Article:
Sony was forced to take part of its Sony PlayStation Network offline briefly on Wednesday, as it fixed a web glitch that gave hackers a way to take over users' accounts.
The continued problems are leading to more questions being raised around compliance rules on personal data, including what information gaming companies need to store.
Sony was hacked last month, and since Saturday had been bringing its PlayStation Network (PSN), Sony Online Entertainment network and Qriocity sites back online. To lock down the networks' security, Sony has been asking users to reset their passwords, but now a web programming error has ground that process to a halt.
According to a discussion forum posting by Sony, the company has turned off its sign-in feature for PlayStation.com, Qriocity, PlayStation blogs, forums and gaming websites as well as Music Unlimited on the web.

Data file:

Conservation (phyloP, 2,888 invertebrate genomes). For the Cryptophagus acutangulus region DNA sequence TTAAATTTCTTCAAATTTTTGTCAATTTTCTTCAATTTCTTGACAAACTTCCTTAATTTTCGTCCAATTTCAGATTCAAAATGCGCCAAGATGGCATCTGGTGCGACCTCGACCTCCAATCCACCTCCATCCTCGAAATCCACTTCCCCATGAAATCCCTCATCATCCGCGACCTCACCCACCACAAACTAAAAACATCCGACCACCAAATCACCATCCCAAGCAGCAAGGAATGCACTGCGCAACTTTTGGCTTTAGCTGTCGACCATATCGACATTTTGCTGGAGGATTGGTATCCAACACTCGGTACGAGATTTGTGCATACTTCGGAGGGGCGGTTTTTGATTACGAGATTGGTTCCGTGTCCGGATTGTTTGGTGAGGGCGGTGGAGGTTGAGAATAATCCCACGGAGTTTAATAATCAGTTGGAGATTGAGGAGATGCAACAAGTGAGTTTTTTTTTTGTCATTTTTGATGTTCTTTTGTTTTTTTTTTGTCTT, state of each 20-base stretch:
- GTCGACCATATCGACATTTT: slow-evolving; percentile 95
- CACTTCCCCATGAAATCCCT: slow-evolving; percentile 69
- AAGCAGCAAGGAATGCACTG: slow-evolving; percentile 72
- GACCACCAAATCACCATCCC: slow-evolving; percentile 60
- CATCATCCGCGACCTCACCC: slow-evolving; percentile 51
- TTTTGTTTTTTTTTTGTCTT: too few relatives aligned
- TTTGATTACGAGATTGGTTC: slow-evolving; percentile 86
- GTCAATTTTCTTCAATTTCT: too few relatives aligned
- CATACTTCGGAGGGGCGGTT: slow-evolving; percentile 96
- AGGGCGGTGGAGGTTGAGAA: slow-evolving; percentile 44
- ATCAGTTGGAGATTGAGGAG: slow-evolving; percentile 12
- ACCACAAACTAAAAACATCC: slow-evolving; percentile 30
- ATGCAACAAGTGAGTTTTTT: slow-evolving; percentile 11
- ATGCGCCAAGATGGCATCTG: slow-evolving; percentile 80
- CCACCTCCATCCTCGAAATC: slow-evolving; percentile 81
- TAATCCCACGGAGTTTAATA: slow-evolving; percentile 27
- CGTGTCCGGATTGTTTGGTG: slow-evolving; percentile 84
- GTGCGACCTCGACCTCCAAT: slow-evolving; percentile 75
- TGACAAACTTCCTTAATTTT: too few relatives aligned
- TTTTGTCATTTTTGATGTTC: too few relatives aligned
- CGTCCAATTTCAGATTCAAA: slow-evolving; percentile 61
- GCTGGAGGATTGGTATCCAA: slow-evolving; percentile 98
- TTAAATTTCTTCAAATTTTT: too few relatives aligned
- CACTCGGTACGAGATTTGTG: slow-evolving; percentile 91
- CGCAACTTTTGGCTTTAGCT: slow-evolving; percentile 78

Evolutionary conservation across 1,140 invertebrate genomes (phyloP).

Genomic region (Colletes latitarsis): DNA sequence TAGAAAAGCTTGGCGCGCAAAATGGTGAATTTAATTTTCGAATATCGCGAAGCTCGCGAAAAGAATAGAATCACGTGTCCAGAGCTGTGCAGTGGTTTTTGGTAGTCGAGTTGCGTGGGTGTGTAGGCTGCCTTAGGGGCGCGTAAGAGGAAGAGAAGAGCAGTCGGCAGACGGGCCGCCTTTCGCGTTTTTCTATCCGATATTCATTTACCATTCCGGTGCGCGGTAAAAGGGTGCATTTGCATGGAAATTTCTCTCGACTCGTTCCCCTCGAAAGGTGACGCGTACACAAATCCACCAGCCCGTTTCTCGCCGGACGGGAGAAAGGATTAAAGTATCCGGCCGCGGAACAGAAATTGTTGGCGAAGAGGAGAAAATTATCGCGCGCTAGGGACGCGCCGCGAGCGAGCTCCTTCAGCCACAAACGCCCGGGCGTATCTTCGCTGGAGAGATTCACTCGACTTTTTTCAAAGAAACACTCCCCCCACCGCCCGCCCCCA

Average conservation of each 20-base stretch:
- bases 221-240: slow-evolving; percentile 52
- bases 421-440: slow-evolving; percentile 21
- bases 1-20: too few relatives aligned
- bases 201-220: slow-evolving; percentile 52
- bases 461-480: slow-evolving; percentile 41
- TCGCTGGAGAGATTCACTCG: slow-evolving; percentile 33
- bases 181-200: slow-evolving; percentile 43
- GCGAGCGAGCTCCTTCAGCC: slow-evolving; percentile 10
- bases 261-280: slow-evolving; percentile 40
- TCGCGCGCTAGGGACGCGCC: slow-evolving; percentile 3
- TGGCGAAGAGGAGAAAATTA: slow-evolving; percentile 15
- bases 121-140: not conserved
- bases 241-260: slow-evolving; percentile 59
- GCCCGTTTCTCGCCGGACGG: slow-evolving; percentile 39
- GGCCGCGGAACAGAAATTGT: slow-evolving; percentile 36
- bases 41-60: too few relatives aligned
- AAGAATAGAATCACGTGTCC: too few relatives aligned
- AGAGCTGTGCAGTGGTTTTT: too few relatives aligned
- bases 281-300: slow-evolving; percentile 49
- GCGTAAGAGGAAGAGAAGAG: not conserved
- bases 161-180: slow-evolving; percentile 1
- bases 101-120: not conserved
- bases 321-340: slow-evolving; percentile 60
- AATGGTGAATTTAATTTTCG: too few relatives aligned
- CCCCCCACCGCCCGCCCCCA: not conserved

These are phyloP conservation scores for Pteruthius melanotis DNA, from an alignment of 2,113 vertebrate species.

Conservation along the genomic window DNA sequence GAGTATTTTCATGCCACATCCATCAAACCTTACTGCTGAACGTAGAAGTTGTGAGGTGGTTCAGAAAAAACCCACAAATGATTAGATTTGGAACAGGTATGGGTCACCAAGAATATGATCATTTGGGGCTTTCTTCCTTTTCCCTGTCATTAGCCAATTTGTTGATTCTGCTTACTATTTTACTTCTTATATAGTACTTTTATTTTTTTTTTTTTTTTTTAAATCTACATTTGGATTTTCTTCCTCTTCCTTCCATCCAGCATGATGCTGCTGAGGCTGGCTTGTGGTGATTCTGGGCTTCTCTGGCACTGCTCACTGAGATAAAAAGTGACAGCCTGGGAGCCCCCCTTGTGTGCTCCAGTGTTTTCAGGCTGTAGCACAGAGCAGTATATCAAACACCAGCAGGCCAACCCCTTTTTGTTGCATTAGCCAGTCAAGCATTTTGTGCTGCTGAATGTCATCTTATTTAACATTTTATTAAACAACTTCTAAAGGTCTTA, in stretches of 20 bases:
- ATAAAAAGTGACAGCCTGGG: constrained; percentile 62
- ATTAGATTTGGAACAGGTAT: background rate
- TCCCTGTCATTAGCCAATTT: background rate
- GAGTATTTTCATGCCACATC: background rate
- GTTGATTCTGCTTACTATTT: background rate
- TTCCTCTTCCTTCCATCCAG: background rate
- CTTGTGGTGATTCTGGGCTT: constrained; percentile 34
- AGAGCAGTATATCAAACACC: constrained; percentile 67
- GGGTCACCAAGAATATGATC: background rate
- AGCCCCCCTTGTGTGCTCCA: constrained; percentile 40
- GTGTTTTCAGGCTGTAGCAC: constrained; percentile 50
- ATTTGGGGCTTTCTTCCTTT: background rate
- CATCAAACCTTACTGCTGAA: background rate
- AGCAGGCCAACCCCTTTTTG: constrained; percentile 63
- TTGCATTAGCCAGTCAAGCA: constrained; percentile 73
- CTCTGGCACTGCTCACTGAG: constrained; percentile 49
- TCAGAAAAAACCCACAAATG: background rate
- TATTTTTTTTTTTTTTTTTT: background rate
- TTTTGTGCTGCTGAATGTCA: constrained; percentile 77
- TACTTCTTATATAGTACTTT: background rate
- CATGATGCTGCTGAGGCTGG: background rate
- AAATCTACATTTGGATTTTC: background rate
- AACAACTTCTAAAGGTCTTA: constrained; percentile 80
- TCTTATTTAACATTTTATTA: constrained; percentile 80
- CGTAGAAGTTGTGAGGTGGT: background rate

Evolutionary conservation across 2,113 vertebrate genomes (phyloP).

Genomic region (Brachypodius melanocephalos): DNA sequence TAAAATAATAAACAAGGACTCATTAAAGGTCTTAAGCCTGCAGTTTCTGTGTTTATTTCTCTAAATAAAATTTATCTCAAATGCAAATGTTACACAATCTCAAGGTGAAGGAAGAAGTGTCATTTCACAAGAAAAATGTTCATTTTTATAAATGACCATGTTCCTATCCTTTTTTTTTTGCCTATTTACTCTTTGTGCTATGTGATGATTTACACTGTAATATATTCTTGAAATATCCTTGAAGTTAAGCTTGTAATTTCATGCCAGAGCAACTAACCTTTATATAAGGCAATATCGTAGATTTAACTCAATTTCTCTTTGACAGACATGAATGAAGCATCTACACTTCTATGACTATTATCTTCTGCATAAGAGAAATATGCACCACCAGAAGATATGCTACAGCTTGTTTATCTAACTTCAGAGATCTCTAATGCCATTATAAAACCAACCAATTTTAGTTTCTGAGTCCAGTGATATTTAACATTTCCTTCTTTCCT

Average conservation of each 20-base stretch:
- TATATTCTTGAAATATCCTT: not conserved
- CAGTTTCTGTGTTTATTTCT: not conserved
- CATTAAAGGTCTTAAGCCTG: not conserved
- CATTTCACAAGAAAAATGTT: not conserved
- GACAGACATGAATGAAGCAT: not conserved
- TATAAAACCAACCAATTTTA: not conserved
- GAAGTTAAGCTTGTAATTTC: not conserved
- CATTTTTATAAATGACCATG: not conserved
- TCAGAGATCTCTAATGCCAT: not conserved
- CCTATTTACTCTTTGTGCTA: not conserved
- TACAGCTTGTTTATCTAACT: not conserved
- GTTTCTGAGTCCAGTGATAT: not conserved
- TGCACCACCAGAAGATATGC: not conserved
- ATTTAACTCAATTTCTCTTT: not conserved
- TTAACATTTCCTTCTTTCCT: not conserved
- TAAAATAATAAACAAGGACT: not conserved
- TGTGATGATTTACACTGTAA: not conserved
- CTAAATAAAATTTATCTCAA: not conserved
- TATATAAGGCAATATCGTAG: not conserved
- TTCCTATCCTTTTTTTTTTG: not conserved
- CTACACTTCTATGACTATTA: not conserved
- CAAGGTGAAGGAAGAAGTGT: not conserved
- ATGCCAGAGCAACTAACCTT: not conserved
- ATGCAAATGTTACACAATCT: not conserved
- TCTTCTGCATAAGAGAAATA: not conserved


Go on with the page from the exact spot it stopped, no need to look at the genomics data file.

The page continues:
Midday Wednesday the company gave a vague description of what had happened. "We temporarily took down the PSN and Qriocity password reset page," Sony spokesman Patrick Seybold said. "In the process of resetting of passwords there was a URL exploit that we have subsequently fixed." Contrary to some reports, the site had not been hacked, Seybold said.
Sony didn't say exactly what it meant by "URL exploit," but according to the gaming blog Nyleveia, Sony's password reset page was configured so that anyone who knew their victim's email address and birth date could take over that account.
Seybold said this was due to a "vulnerability in the password reset form," but did not publish details of how the password reset could be done.
"Consumers who haven't reset their passwords for PSN are still encouraged to do so directly on their PS3," Seybold wrote. "Otherwise, they can continue to do so via the website as soon as we bring that site back up."
About 77 million gamers use the PSN. Another of Sony's networks, the Sony Online Entertainment network, is apparently unaffected by the problem. It continued to operate online Wednesday.